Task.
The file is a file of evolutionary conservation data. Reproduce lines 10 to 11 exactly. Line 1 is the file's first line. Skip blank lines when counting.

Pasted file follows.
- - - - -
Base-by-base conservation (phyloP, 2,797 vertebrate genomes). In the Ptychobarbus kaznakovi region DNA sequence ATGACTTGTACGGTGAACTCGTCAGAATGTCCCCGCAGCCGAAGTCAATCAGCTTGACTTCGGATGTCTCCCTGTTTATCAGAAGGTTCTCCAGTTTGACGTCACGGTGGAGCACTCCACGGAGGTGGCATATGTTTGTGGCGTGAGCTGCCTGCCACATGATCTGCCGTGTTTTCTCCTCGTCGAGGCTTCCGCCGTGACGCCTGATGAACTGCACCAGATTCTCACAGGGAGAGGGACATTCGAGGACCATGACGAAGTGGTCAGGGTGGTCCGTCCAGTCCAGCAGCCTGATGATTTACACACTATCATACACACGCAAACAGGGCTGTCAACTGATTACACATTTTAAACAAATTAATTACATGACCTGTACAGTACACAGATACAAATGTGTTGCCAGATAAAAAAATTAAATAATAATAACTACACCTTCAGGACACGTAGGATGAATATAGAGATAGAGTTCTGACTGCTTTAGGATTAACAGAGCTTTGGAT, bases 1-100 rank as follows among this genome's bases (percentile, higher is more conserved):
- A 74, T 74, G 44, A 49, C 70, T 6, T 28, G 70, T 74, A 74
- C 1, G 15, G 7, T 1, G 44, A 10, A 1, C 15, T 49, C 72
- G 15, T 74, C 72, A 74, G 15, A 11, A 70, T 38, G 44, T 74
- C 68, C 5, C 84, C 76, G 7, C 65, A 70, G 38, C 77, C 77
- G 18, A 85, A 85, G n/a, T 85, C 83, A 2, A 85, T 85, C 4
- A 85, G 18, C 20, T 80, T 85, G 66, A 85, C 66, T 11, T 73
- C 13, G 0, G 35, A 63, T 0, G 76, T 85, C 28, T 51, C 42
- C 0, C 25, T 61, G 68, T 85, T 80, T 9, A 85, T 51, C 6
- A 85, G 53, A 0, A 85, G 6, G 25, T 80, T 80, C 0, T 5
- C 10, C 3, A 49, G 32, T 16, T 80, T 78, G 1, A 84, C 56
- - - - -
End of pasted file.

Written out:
- A 85, G 53, A 0, A 85, G 6, G 25, T 80, T 80, C 0, T 5
- C 10, C 3, A 49, G 32, T 16, T 80, T 78, G 1, A 84, C 56